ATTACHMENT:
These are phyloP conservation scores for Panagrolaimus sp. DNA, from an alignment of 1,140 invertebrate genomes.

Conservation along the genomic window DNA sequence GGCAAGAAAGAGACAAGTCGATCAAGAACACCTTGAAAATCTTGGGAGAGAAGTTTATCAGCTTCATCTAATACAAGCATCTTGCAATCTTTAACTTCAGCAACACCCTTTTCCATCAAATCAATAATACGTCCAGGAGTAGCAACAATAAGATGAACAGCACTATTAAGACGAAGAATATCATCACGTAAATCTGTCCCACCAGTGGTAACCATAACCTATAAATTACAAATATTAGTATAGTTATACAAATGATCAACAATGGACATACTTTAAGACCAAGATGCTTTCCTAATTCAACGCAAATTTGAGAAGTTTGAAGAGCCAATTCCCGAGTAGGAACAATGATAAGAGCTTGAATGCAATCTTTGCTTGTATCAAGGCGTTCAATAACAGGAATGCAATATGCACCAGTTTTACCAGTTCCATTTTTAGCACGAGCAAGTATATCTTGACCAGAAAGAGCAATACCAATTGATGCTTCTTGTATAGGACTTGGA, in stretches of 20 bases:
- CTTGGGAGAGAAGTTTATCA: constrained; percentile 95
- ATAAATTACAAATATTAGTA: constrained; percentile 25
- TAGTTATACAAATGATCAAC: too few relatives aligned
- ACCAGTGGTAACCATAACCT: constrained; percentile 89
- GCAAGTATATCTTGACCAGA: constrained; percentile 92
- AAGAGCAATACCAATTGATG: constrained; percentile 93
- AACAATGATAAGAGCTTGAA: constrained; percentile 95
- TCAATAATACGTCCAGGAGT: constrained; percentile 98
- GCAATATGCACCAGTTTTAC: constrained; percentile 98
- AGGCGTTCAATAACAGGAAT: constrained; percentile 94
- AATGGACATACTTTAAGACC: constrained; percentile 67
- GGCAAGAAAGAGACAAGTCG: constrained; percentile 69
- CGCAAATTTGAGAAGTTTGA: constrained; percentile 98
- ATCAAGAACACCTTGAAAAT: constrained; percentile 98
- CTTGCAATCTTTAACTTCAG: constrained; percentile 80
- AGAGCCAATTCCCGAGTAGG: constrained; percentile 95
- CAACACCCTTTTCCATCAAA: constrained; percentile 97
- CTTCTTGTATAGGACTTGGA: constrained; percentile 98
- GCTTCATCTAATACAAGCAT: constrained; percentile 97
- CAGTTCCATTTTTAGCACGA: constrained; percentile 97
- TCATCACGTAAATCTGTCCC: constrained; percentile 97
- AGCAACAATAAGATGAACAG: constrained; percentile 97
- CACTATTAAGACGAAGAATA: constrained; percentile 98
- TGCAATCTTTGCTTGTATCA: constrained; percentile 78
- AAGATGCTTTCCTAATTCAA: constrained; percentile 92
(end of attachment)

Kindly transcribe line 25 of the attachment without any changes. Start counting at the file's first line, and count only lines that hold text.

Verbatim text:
- CACTATTAAGACGAAGAATA: constrained; percentile 98